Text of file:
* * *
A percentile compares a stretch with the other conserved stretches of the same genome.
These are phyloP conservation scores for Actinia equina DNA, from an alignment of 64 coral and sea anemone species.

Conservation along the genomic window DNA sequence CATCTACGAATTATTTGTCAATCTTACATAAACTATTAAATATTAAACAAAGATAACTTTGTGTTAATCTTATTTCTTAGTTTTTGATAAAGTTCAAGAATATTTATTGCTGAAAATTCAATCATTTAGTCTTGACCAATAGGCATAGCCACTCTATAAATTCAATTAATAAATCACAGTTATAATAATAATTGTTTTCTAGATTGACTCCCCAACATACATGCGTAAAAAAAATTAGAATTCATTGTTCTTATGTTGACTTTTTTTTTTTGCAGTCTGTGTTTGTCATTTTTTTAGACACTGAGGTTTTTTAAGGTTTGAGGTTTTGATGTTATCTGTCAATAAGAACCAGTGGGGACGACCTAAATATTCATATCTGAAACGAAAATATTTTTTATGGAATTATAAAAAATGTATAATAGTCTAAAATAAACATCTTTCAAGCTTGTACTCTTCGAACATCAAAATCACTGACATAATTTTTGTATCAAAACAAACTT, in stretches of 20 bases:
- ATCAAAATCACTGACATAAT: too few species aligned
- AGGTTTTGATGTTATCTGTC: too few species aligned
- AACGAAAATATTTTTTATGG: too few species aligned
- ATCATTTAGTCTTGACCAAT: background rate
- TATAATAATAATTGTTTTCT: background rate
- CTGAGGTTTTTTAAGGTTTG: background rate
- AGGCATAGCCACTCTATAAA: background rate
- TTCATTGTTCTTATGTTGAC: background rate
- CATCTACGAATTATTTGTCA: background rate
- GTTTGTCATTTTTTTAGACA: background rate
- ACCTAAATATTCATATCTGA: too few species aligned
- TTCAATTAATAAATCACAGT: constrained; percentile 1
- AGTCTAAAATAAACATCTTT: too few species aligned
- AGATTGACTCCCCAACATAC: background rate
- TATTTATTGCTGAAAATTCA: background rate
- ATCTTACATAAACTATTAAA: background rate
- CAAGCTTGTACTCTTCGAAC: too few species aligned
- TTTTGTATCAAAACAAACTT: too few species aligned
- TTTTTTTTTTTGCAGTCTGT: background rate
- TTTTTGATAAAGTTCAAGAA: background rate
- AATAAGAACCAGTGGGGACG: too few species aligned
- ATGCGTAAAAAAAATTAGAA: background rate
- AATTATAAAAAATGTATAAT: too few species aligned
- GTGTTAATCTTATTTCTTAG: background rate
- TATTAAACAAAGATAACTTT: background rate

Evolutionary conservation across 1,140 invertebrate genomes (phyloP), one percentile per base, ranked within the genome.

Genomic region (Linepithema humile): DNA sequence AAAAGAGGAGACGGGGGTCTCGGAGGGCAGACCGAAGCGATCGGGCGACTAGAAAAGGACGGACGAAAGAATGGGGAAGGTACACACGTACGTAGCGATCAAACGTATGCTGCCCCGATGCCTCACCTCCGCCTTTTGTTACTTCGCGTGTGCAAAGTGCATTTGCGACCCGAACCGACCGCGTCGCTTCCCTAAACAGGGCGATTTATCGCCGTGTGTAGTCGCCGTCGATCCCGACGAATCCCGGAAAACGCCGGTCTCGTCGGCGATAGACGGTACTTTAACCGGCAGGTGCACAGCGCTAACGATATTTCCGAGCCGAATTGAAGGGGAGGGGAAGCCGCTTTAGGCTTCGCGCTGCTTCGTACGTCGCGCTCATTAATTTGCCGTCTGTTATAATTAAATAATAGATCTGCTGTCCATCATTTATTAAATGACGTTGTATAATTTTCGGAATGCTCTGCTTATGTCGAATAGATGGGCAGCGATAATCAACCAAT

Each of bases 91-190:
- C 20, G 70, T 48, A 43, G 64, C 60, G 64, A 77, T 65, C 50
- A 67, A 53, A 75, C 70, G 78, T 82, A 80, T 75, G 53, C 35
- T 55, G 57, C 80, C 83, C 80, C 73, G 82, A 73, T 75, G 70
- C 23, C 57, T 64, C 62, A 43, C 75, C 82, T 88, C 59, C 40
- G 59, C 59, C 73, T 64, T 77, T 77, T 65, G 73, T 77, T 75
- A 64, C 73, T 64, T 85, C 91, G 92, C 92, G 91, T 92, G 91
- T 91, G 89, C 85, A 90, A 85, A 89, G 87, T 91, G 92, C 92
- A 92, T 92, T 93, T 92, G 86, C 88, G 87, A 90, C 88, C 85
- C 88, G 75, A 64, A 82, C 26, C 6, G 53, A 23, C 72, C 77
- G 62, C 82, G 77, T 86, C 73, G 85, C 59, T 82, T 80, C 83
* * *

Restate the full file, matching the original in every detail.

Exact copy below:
A percentile compares a stretch with the other conserved stretches of the same genome.
These are phyloP conservation scores for Actinia equina DNA, from an alignment of 64 coral and sea anemone species.

Conservation along the genomic window DNA sequence CATCTACGAATTATTTGTCAATCTTACATAAACTATTAAATATTAAACAAAGATAACTTTGTGTTAATCTTATTTCTTAGTTTTTGATAAAGTTCAAGAATATTTATTGCTGAAAATTCAATCATTTAGTCTTGACCAATAGGCATAGCCACTCTATAAATTCAATTAATAAATCACAGTTATAATAATAATTGTTTTCTAGATTGACTCCCCAACATACATGCGTAAAAAAAATTAGAATTCATTGTTCTTATGTTGACTTTTTTTTTTTGCAGTCTGTGTTTGTCATTTTTTTAGACACTGAGGTTTTTTAAGGTTTGAGGTTTTGATGTTATCTGTCAATAAGAACCAGTGGGGACGACCTAAATATTCATATCTGAAACGAAAATATTTTTTATGGAATTATAAAAAATGTATAATAGTCTAAAATAAACATCTTTCAAGCTTGTACTCTTCGAACATCAAAATCACTGACATAATTTTTGTATCAAAACAAACTT, in stretches of 20 bases:
- ATCAAAATCACTGACATAAT: too few species aligned
- AGGTTTTGATGTTATCTGTC: too few species aligned
- AACGAAAATATTTTTTATGG: too few species aligned
- ATCATTTAGTCTTGACCAAT: background rate
- TATAATAATAATTGTTTTCT: background rate
- CTGAGGTTTTTTAAGGTTTG: background rate
- AGGCATAGCCACTCTATAAA: background rate
- TTCATTGTTCTTATGTTGAC: background rate
- CATCTACGAATTATTTGTCA: background rate
- GTTTGTCATTTTTTTAGACA: background rate
- ACCTAAATATTCATATCTGA: too few species aligned
- TTCAATTAATAAATCACAGT: constrained; percentile 1
- AGTCTAAAATAAACATCTTT: too few species aligned
- AGATTGACTCCCCAACATAC: background rate
- TATTTATTGCTGAAAATTCA: background rate
- ATCTTACATAAACTATTAAA: background rate
- CAAGCTTGTACTCTTCGAAC: too few species aligned
- TTTTGTATCAAAACAAACTT: too few species aligned
- TTTTTTTTTTTGCAGTCTGT: background rate
- TTTTTGATAAAGTTCAAGAA: background rate
- AATAAGAACCAGTGGGGACG: too few species aligned
- ATGCGTAAAAAAAATTAGAA: background rate
- AATTATAAAAAATGTATAAT: too few species aligned
- GTGTTAATCTTATTTCTTAG: background rate
- TATTAAACAAAGATAACTTT: background rate

Evolutionary conservation across 1,140 invertebrate genomes (phyloP), one percentile per base, ranked within the genome.

Genomic region (Linepithema humile): DNA sequence AAAAGAGGAGACGGGGGTCTCGGAGGGCAGACCGAAGCGATCGGGCGACTAGAAAAGGACGGACGAAAGAATGGGGAAGGTACACACGTACGTAGCGATCAAACGTATGCTGCCCCGATGCCTCACCTCCGCCTTTTGTTACTTCGCGTGTGCAAAGTGCATTTGCGACCCGAACCGACCGCGTCGCTTCCCTAAACAGGGCGATTTATCGCCGTGTGTAGTCGCCGTCGATCCCGACGAATCCCGGAAAACGCCGGTCTCGTCGGCGATAGACGGTACTTTAACCGGCAGGTGCACAGCGCTAACGATATTTCCGAGCCGAATTGAAGGGGAGGGGAAGCCGCTTTAGGCTTCGCGCTGCTTCGTACGTCGCGCTCATTAATTTGCCGTCTGTTATAATTAAATAATAGATCTGCTGTCCATCATTTATTAAATGACGTTGTATAATTTTCGGAATGCTCTGCTTATGTCGAATAGATGGGCAGCGATAATCAACCAAT

Each of bases 91-190:
- C 20, G 70, T 48, A 43, G 64, C 60, G 64, A 77, T 65, C 50
- A 67, A 53, A 75, C 70, G 78, T 82, A 80, T 75, G 53, C 35
- T 55, G 57, C 80, C 83, C 80, C 73, G 82, A 73, T 75, G 70
- C 23, C 57, T 64, C 62, A 43, C 75, C 82, T 88, C 59, C 40
- G 59, C 59, C 73, T 64, T 77, T 77, T 65, G 73, T 77, T 75
- A 64, C 73, T 64, T 85, C 91, G 92, C 92, G 91, T 92, G 91
- T 91, G 89, C 85, A 90, A 85, A 89, G 87, T 91, G 92, C 92
- A 92, T 92, T 93, T 92, G 86, C 88, G 87, A 90, C 88, C 85
- C 88, G 75, A 64, A 82, C 26, C 6, G 53, A 23, C 72, C 77
- G 62, C 82, G 77, T 86, C 73, G 85, C 59, T 82, T 80, C 83